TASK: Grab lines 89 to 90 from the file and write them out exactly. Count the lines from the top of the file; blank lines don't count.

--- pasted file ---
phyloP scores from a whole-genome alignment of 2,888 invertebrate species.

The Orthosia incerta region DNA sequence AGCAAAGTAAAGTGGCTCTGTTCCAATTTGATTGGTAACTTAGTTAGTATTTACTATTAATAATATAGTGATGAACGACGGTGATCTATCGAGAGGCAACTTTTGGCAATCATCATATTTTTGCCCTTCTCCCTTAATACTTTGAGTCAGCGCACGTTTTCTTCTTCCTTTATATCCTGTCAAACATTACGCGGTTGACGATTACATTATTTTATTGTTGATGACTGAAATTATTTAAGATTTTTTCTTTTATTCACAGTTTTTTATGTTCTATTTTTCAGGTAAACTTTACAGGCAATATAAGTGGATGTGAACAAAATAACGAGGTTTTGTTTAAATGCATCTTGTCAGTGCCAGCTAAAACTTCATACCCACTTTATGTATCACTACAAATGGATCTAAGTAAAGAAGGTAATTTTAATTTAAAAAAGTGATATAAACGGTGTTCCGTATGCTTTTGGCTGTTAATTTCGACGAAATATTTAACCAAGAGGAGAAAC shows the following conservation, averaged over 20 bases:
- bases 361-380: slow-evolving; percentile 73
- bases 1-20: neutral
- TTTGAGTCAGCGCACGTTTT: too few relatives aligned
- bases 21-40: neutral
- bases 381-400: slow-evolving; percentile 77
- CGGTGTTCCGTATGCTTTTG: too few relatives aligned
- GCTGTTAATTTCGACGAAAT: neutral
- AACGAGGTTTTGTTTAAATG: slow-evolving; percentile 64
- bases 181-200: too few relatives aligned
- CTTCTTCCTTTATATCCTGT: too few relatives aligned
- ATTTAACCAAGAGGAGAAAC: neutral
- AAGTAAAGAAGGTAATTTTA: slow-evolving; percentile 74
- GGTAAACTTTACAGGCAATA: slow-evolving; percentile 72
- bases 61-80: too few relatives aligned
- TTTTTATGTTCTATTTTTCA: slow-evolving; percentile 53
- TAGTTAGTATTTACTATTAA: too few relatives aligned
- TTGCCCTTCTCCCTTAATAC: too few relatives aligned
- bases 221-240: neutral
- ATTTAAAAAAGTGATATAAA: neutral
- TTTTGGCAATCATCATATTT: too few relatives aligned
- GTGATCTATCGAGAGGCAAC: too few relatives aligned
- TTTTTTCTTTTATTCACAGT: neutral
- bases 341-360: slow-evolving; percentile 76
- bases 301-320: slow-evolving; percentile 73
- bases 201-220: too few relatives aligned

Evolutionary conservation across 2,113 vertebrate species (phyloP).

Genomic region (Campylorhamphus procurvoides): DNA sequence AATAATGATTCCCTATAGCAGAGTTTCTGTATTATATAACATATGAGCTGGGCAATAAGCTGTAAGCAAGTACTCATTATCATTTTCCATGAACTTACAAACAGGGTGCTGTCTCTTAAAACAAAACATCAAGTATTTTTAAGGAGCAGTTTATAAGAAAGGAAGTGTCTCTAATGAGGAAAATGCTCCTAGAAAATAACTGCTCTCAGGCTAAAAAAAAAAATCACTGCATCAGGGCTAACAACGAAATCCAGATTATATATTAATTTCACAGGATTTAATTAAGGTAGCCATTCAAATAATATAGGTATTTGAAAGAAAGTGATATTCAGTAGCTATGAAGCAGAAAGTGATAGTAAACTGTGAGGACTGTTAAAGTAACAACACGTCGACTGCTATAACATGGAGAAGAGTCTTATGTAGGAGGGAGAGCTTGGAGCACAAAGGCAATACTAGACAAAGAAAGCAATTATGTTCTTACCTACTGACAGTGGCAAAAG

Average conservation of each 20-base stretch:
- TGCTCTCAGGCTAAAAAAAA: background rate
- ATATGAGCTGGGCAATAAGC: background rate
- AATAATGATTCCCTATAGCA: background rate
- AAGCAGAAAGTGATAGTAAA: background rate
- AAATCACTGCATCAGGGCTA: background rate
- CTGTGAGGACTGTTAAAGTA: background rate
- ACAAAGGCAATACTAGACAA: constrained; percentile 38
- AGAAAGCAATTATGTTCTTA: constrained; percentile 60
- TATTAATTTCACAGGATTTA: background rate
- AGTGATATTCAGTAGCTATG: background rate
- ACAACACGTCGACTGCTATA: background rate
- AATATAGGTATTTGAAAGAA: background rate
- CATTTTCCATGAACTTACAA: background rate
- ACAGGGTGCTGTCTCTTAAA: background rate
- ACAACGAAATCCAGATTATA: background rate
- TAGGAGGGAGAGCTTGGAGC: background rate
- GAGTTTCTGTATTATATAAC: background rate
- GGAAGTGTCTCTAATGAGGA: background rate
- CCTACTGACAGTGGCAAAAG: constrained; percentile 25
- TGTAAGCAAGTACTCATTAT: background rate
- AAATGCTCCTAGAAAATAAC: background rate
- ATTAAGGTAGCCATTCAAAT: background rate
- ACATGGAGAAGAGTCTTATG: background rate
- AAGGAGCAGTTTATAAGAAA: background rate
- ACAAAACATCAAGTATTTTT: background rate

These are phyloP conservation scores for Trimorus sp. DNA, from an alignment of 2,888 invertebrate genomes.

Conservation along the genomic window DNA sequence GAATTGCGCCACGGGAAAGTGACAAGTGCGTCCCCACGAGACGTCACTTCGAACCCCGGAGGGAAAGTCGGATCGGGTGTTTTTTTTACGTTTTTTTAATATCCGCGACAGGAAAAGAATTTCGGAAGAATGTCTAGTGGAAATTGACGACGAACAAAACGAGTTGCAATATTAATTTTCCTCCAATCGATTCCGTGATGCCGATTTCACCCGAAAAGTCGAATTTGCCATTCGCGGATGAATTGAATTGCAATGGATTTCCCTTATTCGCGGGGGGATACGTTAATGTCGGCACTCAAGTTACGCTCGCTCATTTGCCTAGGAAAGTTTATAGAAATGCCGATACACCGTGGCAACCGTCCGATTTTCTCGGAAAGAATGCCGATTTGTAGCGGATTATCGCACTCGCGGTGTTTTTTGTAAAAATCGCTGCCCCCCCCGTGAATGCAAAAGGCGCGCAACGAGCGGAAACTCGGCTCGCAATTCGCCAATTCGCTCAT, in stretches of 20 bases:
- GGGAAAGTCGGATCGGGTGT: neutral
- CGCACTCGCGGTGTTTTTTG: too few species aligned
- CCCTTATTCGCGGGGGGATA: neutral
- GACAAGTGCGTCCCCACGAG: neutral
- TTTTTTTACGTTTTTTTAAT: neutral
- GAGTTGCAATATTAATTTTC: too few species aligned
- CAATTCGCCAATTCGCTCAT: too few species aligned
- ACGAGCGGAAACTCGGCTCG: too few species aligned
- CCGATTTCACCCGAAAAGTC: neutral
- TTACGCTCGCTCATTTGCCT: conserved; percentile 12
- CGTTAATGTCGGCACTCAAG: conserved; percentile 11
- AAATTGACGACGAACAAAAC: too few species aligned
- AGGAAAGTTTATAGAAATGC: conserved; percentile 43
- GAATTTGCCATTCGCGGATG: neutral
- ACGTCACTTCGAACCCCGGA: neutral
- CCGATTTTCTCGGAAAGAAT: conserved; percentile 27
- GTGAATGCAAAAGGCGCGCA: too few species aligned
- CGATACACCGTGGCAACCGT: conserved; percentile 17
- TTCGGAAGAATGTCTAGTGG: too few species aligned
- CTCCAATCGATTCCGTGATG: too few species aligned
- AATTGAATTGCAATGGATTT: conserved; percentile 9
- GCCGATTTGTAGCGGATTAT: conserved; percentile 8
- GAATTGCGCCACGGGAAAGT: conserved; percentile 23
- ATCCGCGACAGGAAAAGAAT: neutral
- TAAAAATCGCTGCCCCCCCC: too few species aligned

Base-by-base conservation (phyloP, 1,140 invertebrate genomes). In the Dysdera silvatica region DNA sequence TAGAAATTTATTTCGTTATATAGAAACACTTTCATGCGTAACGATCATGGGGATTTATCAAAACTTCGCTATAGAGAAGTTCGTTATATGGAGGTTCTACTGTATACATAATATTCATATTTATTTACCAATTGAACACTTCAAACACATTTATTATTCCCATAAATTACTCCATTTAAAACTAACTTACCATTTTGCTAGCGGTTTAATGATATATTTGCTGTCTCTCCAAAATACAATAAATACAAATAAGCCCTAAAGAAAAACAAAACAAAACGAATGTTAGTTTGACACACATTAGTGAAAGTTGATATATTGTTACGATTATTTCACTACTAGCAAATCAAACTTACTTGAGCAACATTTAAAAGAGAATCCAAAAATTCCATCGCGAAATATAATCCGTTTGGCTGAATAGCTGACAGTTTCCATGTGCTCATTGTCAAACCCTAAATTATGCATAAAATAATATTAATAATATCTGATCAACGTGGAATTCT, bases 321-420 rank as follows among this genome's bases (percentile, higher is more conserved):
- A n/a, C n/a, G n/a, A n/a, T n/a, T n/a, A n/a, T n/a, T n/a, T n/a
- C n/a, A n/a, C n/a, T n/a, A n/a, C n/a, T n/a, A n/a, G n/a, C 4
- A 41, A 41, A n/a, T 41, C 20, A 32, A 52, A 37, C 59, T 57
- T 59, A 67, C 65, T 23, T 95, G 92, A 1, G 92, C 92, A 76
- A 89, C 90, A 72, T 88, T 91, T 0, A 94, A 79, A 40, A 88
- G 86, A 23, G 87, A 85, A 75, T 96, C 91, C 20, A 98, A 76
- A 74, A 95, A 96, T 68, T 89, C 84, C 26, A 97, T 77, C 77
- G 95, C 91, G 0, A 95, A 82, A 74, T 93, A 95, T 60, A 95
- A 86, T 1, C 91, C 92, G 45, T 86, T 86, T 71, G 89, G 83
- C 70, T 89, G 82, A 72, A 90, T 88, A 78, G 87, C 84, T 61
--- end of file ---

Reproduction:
- G 86, A 23, G 87, A 85, A 75, T 96, C 91, C 20, A 98, A 76
- A 74, A 95, A 96, T 68, T 89, C 84, C 26, A 97, T 77, C 77